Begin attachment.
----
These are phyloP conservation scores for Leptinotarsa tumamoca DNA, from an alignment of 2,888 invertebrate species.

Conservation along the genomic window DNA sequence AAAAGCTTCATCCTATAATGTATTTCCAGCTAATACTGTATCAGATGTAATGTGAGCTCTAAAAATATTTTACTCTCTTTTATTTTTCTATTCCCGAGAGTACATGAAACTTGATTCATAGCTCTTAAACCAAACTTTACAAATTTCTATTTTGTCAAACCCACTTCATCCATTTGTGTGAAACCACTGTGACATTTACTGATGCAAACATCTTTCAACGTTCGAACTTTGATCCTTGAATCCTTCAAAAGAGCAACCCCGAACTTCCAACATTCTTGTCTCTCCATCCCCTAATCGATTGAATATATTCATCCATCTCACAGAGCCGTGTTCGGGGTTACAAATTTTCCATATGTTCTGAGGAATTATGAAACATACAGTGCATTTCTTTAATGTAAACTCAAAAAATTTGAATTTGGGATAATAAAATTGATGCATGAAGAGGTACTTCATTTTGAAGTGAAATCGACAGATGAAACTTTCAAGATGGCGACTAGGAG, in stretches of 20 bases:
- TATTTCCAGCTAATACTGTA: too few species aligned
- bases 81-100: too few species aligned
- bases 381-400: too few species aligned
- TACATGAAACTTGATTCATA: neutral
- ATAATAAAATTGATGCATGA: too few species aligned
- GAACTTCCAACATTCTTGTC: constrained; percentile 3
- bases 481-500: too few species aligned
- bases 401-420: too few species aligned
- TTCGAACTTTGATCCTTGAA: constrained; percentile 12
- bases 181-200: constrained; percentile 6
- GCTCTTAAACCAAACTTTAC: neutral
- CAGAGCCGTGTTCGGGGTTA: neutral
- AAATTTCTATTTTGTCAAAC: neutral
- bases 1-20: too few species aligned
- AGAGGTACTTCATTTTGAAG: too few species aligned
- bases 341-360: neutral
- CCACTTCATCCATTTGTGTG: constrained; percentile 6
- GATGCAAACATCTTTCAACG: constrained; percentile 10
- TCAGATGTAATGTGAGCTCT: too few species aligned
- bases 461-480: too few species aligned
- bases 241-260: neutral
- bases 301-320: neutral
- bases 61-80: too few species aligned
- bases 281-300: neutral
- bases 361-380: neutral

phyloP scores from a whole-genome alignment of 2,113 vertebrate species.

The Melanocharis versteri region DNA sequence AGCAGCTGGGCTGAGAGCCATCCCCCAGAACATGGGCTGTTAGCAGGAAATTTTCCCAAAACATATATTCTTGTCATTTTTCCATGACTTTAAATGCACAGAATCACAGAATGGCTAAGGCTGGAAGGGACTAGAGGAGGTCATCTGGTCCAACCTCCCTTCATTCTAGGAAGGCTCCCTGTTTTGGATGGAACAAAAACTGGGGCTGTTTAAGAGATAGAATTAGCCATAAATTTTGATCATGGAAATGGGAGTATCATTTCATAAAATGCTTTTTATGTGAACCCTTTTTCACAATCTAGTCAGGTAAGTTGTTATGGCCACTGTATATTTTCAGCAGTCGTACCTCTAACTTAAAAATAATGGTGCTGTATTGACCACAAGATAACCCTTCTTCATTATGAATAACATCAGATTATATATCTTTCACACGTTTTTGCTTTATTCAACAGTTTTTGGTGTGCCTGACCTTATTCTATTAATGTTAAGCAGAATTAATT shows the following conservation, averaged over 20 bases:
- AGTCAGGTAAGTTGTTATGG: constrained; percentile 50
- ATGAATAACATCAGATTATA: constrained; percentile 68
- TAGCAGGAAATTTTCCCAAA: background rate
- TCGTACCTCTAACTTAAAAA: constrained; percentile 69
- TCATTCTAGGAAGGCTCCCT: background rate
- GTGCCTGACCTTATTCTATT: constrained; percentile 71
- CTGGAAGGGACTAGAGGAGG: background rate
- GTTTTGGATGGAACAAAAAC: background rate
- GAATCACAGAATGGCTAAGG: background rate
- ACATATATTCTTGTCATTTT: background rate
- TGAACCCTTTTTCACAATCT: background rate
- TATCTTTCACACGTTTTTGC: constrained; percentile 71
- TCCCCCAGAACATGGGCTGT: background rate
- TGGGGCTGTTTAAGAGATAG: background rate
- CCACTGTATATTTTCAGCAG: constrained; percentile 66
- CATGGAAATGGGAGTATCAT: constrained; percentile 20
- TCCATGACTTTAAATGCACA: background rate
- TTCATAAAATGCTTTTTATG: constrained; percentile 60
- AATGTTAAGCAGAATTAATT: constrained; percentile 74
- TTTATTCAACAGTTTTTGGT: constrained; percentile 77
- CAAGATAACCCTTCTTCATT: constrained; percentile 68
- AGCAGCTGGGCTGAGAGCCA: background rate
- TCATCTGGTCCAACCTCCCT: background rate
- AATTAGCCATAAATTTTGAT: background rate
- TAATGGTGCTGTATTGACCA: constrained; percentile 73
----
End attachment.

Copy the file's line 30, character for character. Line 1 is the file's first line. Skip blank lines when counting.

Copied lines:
- AGTCAGGTAAGTTGTTATGG: constrained; percentile 50